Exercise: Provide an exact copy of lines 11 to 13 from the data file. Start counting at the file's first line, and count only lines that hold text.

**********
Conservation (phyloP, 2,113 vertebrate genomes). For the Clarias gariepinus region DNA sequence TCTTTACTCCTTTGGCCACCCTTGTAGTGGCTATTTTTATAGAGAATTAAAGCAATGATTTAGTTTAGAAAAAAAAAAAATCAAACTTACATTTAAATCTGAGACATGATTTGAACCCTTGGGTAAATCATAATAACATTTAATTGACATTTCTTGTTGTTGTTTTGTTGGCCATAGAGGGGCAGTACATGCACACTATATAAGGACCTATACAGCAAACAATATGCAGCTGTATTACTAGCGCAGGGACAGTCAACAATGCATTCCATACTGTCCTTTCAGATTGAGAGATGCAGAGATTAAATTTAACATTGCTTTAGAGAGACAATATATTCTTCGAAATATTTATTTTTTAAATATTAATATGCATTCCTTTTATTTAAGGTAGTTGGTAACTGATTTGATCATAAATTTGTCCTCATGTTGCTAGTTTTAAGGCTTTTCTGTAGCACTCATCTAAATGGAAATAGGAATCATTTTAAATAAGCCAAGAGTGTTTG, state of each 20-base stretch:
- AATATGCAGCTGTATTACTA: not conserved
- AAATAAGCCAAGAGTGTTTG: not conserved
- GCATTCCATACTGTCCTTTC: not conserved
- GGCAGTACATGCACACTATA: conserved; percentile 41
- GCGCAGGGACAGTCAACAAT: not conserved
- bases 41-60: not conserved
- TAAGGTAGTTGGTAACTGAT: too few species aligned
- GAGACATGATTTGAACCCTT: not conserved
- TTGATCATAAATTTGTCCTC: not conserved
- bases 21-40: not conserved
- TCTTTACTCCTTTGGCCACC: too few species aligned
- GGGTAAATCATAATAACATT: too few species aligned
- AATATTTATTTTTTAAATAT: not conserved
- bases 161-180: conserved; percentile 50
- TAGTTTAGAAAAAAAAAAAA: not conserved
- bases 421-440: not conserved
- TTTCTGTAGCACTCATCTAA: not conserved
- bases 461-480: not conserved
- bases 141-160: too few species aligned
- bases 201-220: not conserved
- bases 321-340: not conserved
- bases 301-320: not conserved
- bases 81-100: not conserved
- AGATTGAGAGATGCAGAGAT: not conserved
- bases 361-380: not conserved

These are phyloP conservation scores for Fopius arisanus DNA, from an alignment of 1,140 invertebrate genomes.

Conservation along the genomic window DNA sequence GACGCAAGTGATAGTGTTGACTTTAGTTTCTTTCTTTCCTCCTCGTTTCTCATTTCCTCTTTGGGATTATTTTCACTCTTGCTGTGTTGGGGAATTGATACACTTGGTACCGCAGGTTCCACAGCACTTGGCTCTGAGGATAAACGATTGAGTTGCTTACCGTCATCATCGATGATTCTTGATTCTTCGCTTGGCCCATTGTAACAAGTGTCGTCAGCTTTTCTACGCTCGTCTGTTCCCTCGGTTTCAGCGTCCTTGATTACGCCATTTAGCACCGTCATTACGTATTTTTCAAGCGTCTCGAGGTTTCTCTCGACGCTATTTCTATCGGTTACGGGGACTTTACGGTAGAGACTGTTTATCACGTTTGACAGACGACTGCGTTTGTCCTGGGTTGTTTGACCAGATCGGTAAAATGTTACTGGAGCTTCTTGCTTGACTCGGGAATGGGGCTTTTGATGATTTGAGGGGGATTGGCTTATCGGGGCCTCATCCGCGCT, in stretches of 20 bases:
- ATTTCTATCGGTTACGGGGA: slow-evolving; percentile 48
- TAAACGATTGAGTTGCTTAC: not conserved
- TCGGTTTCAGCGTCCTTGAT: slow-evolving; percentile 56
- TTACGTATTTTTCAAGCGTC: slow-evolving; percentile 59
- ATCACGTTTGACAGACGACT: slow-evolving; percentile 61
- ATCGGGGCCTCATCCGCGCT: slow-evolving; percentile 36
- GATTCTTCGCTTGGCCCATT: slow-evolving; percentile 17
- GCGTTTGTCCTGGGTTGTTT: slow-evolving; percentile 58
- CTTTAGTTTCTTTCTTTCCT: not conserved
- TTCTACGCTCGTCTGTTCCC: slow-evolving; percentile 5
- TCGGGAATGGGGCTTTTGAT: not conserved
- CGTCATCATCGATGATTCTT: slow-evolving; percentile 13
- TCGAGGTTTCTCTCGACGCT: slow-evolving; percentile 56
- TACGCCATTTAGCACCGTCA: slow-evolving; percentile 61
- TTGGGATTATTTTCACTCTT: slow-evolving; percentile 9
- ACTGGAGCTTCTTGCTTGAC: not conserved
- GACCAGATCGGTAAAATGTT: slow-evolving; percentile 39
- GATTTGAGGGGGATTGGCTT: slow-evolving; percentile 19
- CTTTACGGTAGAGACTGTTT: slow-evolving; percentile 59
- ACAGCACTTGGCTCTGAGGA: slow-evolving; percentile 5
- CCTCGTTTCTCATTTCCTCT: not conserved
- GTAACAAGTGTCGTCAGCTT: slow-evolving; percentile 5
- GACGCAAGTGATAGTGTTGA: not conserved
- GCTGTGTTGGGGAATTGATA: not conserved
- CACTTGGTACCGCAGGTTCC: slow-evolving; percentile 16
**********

- bases 21-40: not conserved
- TCTTTACTCCTTTGGCCACC: too few species aligned
- GGGTAAATCATAATAACATT: too few species aligned